No. Love is not what the world says it is. So let us examine the Scriptures, and heed the truth that God, the Origin and Source of love, Himself reveals. In 1 John 4:10, it says, "In this is love, not that we loved God, but that He loved us and sent His Son to be the propitiation for our sins." Three short points:
1. Even when we did not love God, God loved us.
The Original Lover is God. We did not prompt Him to respond to us by loving Him. No, He initiated and reach down to us "while we were yet sinners" (Romans 5:8). His love was an unprompted, a benevolent, a magnanimous love. He is the Original Lover.
2. God loved us and sent His Son.
How did God love us? Not in broken promises and fuzzy feelings, but in a gift, the most precious gift — His Son. "He gave His only begotten Son" (John 3:16), the Son whom He loved before eternity past, whom He honored and treasured. His Son, God the Son, is He in "whom are hidden all the treasures of wisdom and knowledge" (Colossians 2:3). His Son is the King of all kings, and the Lord of all lords. His Son is "before all things, and in Him all things hold together" (Col 1:17), the Preeminent, Preexistent One before and above all creation. This is God's Son, and He gave Him to us.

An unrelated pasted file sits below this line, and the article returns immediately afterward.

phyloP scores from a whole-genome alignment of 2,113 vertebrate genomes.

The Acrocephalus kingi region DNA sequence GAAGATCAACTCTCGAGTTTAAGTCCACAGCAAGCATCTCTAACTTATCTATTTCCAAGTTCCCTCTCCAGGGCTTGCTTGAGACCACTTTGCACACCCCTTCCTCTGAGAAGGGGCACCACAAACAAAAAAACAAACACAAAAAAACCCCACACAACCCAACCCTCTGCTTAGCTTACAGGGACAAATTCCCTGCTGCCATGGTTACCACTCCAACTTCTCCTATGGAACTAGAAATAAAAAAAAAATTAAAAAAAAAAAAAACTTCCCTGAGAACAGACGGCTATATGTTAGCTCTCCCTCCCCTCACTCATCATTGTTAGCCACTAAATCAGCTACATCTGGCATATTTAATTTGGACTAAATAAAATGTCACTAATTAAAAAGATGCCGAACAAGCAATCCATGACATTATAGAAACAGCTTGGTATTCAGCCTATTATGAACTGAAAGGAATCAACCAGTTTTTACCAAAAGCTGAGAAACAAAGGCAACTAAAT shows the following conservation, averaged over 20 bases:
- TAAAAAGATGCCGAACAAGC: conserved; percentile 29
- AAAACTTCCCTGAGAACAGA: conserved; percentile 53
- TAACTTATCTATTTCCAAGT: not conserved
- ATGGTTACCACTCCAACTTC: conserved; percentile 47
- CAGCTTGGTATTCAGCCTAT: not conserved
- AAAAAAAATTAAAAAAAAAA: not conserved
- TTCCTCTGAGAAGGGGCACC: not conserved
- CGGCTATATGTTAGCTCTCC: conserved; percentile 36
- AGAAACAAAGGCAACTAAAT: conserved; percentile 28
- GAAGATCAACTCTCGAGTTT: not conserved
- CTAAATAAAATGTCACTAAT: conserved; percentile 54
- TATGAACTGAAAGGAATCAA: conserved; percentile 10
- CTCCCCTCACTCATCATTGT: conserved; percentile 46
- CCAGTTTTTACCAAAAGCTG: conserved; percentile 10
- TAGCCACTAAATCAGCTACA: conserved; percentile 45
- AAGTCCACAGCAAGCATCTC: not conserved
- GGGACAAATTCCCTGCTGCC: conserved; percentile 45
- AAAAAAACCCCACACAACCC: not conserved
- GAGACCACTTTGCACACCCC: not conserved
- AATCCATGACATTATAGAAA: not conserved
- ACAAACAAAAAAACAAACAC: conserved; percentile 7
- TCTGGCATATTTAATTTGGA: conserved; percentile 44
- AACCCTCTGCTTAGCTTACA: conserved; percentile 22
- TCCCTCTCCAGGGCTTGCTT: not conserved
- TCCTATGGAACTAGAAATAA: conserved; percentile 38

3. In love, God sent His Son to be the propitiation for our sins.
But why did God give His precious Son to us? For what purpose was He sent? To die as a substitute, in our place, for our sins. Jesus lived a life of righteousness; we lived a life of sin. Jesus deserved eternal glory; we deserved condemnation. We hated Him and His righteousness; He loved us to the utmost, despite our wickedness.
As a propitiation, that is a substitutionary sacrifice, Jesus Christ took upon Himself the wrath of God for all our transgressions that we had done against God. He bore the suffering we deserved, and gave Himself a ransom for many, that we would be forgiven and washed of our sin through His blood. And not only that, but in exchange for our guilt, Jesus Christ gave His perfect righteousness, so that all who believe would be before God as if they had lived His perfect life. God "made Him [Christ] who knew no sin to be sin on our behalf, so that we might become the righteousness of God in Him" (2 Corinthians 5:21). (A fuller discussion of 1 John 4:10 can be found here).